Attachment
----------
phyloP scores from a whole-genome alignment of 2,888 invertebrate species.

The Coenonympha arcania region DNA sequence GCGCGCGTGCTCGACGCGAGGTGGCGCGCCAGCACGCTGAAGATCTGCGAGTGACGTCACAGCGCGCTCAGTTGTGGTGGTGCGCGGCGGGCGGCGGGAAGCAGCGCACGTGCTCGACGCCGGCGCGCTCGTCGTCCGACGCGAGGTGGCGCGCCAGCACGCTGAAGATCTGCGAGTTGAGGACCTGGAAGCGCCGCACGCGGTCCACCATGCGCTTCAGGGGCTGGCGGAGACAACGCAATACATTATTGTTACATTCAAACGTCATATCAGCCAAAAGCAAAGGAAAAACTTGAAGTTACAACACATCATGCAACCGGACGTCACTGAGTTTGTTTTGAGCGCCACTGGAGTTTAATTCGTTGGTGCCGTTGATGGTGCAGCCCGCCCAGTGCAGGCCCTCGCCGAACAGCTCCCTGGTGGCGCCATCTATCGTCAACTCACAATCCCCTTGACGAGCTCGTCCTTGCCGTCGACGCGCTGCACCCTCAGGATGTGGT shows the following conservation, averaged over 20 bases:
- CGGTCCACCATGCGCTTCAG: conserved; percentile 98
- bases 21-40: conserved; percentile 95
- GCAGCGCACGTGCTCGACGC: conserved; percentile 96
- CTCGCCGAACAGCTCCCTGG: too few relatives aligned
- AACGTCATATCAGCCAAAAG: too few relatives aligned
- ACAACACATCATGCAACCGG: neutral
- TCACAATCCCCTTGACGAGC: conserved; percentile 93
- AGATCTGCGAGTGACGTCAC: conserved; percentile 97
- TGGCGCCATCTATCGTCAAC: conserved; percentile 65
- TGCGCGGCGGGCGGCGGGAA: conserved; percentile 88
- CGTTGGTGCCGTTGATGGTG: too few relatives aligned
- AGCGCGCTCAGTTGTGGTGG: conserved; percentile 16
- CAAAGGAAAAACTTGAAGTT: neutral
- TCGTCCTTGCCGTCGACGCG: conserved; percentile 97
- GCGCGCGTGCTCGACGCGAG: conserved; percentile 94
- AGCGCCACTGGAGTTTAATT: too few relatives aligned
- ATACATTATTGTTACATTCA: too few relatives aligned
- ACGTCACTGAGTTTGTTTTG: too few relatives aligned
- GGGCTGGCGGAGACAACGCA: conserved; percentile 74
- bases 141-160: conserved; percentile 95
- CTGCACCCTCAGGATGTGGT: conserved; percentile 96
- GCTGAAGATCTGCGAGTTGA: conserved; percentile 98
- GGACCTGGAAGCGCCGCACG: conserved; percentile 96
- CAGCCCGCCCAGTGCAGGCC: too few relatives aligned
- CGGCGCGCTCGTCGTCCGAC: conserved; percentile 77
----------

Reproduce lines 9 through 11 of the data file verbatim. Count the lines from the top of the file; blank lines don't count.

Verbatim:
- TCACAATCCCCTTGACGAGC: conserved; percentile 93
- AGATCTGCGAGTGACGTCAC: conserved; percentile 97
- TGGCGCCATCTATCGTCAAC: conserved; percentile 65